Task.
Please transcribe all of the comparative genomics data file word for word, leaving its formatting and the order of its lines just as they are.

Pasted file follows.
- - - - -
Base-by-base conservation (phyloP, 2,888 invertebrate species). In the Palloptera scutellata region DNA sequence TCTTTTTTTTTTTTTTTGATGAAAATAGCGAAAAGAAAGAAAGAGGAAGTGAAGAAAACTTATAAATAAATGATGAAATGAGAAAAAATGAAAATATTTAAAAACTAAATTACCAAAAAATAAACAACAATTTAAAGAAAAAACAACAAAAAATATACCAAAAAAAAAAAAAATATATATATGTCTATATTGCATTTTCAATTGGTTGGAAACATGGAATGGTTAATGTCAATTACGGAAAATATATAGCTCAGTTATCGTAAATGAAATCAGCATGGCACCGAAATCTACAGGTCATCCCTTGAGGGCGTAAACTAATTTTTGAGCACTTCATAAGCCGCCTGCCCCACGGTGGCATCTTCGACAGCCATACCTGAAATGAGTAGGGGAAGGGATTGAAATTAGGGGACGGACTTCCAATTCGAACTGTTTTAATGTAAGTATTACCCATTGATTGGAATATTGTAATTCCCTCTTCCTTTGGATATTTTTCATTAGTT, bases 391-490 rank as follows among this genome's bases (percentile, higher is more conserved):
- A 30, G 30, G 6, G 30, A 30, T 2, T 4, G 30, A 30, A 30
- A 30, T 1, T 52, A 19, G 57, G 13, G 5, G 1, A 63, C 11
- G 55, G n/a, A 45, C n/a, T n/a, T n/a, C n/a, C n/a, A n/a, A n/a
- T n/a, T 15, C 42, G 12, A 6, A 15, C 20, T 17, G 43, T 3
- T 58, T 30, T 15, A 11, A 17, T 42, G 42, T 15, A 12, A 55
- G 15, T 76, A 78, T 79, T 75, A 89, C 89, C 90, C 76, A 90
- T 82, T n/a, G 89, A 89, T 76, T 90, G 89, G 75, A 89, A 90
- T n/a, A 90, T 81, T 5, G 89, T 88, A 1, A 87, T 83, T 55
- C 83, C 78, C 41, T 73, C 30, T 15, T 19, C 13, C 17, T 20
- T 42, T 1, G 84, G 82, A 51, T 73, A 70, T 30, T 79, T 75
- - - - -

Base-by-base conservation (phyloP, 2,888 invertebrate species). In the Palloptera scutellata region DNA sequence TCTTTTTTTTTTTTTTTGATGAAAATAGCGAAAAGAAAGAAAGAGGAAGTGAAGAAAACTTATAAATAAATGATGAAATGAGAAAAAATGAAAATATTTAAAAACTAAATTACCAAAAAATAAACAACAATTTAAAGAAAAAACAACAAAAAATATACCAAAAAAAAAAAAAATATATATATGTCTATATTGCATTTTCAATTGGTTGGAAACATGGAATGGTTAATGTCAATTACGGAAAATATATAGCTCAGTTATCGTAAATGAAATCAGCATGGCACCGAAATCTACAGGTCATCCCTTGAGGGCGTAAACTAATTTTTGAGCACTTCATAAGCCGCCTGCCCCACGGTGGCATCTTCGACAGCCATACCTGAAATGAGTAGGGGAAGGGATTGAAATTAGGGGACGGACTTCCAATTCGAACTGTTTTAATGTAAGTATTACCCATTGATTGGAATATTGTAATTCCCTCTTCCTTTGGATATTTTTCATTAGTT, bases 391-490 rank as follows among this genome's bases (percentile, higher is more conserved):
- A 30, G 30, G 6, G 30, A 30, T 2, T 4, G 30, A 30, A 30
- A 30, T 1, T 52, A 19, G 57, G 13, G 5, G 1, A 63, C 11
- G 55, G n/a, A 45, C n/a, T n/a, T n/a, C n/a, C n/a, A n/a, A n/a
- T n/a, T 15, C 42, G 12, A 6, A 15, C 20, T 17, G 43, T 3
- T 58, T 30, T 15, A 11, A 17, T 42, G 42, T 15, A 12, A 55
- G 15, T 76, A 78, T 79, T 75, A 89, C 89, C 90, C 76, A 90
- T 82, T n/a, G 89, A 89, T 76, T 90, G 89, G 75, A 89, A 90
- T n/a, A 90, T 81, T 5, G 89, T 88, A 1, A 87, T 83, T 55
- C 83, C 78, C 41, T 73, C 30, T 15, T 19, C 13, C 17, T 20
- T 42, T 1, G 84, G 82, A 51, T 73, A 70, T 30, T 79, T 75